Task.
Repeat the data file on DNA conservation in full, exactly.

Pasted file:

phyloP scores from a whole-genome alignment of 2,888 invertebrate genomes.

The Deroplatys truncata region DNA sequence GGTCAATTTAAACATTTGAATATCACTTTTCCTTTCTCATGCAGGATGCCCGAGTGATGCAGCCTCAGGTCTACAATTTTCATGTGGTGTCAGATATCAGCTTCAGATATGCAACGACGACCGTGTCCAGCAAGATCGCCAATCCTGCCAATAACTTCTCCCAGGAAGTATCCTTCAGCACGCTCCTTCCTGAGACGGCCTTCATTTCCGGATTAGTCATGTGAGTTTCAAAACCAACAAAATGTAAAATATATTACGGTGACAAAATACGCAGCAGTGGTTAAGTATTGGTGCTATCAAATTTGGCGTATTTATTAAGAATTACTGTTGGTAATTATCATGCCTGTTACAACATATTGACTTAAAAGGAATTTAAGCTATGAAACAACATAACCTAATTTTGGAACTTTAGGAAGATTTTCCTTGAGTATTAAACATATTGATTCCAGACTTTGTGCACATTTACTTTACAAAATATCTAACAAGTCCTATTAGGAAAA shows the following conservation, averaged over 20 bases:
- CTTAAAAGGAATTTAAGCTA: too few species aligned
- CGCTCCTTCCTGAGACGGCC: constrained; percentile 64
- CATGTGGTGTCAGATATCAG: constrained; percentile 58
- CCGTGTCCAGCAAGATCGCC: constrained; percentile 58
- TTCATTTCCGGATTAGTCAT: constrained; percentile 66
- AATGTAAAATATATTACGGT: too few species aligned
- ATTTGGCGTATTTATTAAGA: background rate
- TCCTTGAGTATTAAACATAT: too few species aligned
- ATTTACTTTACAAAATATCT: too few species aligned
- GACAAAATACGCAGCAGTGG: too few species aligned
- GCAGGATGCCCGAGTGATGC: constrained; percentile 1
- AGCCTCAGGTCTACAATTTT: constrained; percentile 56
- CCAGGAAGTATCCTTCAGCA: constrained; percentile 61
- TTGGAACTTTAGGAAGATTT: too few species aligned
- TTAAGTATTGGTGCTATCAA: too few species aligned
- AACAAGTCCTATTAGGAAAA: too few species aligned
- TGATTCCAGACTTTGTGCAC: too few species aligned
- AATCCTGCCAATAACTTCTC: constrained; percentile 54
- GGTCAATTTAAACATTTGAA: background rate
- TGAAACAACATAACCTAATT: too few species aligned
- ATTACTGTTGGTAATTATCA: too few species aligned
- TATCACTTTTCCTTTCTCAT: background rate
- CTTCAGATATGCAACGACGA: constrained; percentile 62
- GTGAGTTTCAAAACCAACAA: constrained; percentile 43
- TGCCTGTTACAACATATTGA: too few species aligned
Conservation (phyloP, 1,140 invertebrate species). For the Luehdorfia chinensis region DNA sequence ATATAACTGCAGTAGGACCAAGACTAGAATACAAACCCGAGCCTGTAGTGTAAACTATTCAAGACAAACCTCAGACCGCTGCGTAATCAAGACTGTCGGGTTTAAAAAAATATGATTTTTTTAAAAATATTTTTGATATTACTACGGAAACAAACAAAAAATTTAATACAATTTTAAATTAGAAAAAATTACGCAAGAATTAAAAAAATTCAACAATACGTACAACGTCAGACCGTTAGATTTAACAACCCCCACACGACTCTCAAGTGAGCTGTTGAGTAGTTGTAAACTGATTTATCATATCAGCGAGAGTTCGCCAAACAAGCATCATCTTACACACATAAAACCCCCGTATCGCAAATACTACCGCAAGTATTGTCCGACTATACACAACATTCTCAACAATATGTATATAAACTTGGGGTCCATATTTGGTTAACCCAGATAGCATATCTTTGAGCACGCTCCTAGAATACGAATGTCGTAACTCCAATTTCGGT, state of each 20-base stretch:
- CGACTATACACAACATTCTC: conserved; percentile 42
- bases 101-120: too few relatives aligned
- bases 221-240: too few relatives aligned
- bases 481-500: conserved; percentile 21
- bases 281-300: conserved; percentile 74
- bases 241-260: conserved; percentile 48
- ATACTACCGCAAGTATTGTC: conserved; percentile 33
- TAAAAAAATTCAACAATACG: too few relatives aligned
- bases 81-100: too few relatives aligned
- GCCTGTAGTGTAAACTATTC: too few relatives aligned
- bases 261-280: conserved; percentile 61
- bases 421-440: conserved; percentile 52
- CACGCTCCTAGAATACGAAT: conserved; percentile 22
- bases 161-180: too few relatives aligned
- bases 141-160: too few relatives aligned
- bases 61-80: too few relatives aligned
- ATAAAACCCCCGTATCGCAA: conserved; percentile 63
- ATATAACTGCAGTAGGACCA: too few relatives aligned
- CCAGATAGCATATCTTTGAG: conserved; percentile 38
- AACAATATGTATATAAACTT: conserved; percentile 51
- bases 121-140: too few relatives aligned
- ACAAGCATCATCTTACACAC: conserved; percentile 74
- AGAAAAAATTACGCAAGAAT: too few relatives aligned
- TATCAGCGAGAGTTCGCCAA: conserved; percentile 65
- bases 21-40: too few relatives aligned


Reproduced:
phyloP scores from a whole-genome alignment of 2,888 invertebrate genomes.

The Deroplatys truncata region DNA sequence GGTCAATTTAAACATTTGAATATCACTTTTCCTTTCTCATGCAGGATGCCCGAGTGATGCAGCCTCAGGTCTACAATTTTCATGTGGTGTCAGATATCAGCTTCAGATATGCAACGACGACCGTGTCCAGCAAGATCGCCAATCCTGCCAATAACTTCTCCCAGGAAGTATCCTTCAGCACGCTCCTTCCTGAGACGGCCTTCATTTCCGGATTAGTCATGTGAGTTTCAAAACCAACAAAATGTAAAATATATTACGGTGACAAAATACGCAGCAGTGGTTAAGTATTGGTGCTATCAAATTTGGCGTATTTATTAAGAATTACTGTTGGTAATTATCATGCCTGTTACAACATATTGACTTAAAAGGAATTTAAGCTATGAAACAACATAACCTAATTTTGGAACTTTAGGAAGATTTTCCTTGAGTATTAAACATATTGATTCCAGACTTTGTGCACATTTACTTTACAAAATATCTAACAAGTCCTATTAGGAAAA shows the following conservation, averaged over 20 bases:
- CTTAAAAGGAATTTAAGCTA: too few species aligned
- CGCTCCTTCCTGAGACGGCC: constrained; percentile 64
- CATGTGGTGTCAGATATCAG: constrained; percentile 58
- CCGTGTCCAGCAAGATCGCC: constrained; percentile 58
- TTCATTTCCGGATTAGTCAT: constrained; percentile 66
- AATGTAAAATATATTACGGT: too few species aligned
- ATTTGGCGTATTTATTAAGA: background rate
- TCCTTGAGTATTAAACATAT: too few species aligned
- ATTTACTTTACAAAATATCT: too few species aligned
- GACAAAATACGCAGCAGTGG: too few species aligned
- GCAGGATGCCCGAGTGATGC: constrained; percentile 1
- AGCCTCAGGTCTACAATTTT: constrained; percentile 56
- CCAGGAAGTATCCTTCAGCA: constrained; percentile 61
- TTGGAACTTTAGGAAGATTT: too few species aligned
- TTAAGTATTGGTGCTATCAA: too few species aligned
- AACAAGTCCTATTAGGAAAA: too few species aligned
- TGATTCCAGACTTTGTGCAC: too few species aligned
- AATCCTGCCAATAACTTCTC: constrained; percentile 54
- GGTCAATTTAAACATTTGAA: background rate
- TGAAACAACATAACCTAATT: too few species aligned
- ATTACTGTTGGTAATTATCA: too few species aligned
- TATCACTTTTCCTTTCTCAT: background rate
- CTTCAGATATGCAACGACGA: constrained; percentile 62
- GTGAGTTTCAAAACCAACAA: constrained; percentile 43
- TGCCTGTTACAACATATTGA: too few species aligned
Conservation (phyloP, 1,140 invertebrate species). For the Luehdorfia chinensis region DNA sequence ATATAACTGCAGTAGGACCAAGACTAGAATACAAACCCGAGCCTGTAGTGTAAACTATTCAAGACAAACCTCAGACCGCTGCGTAATCAAGACTGTCGGGTTTAAAAAAATATGATTTTTTTAAAAATATTTTTGATATTACTACGGAAACAAACAAAAAATTTAATACAATTTTAAATTAGAAAAAATTACGCAAGAATTAAAAAAATTCAACAATACGTACAACGTCAGACCGTTAGATTTAACAACCCCCACACGACTCTCAAGTGAGCTGTTGAGTAGTTGTAAACTGATTTATCATATCAGCGAGAGTTCGCCAAACAAGCATCATCTTACACACATAAAACCCCCGTATCGCAAATACTACCGCAAGTATTGTCCGACTATACACAACATTCTCAACAATATGTATATAAACTTGGGGTCCATATTTGGTTAACCCAGATAGCATATCTTTGAGCACGCTCCTAGAATACGAATGTCGTAACTCCAATTTCGGT, state of each 20-base stretch:
- CGACTATACACAACATTCTC: conserved; percentile 42
- bases 101-120: too few relatives aligned
- bases 221-240: too few relatives aligned
- bases 481-500: conserved; percentile 21
- bases 281-300: conserved; percentile 74
- bases 241-260: conserved; percentile 48
- ATACTACCGCAAGTATTGTC: conserved; percentile 33
- TAAAAAAATTCAACAATACG: too few relatives aligned
- bases 81-100: too few relatives aligned
- GCCTGTAGTGTAAACTATTC: too few relatives aligned
- bases 261-280: conserved; percentile 61
- bases 421-440: conserved; percentile 52
- CACGCTCCTAGAATACGAAT: conserved; percentile 22
- bases 161-180: too few relatives aligned
- bases 141-160: too few relatives aligned
- bases 61-80: too few relatives aligned
- ATAAAACCCCCGTATCGCAA: conserved; percentile 63
- ATATAACTGCAGTAGGACCA: too few relatives aligned
- CCAGATAGCATATCTTTGAG: conserved; percentile 38
- AACAATATGTATATAAACTT: conserved; percentile 51
- bases 121-140: too few relatives aligned
- ACAAGCATCATCTTACACAC: conserved; percentile 74
- AGAAAAAATTACGCAAGAAT: too few relatives aligned
- TATCAGCGAGAGTTCGCCAA: conserved; percentile 65
- bases 21-40: too few relatives aligned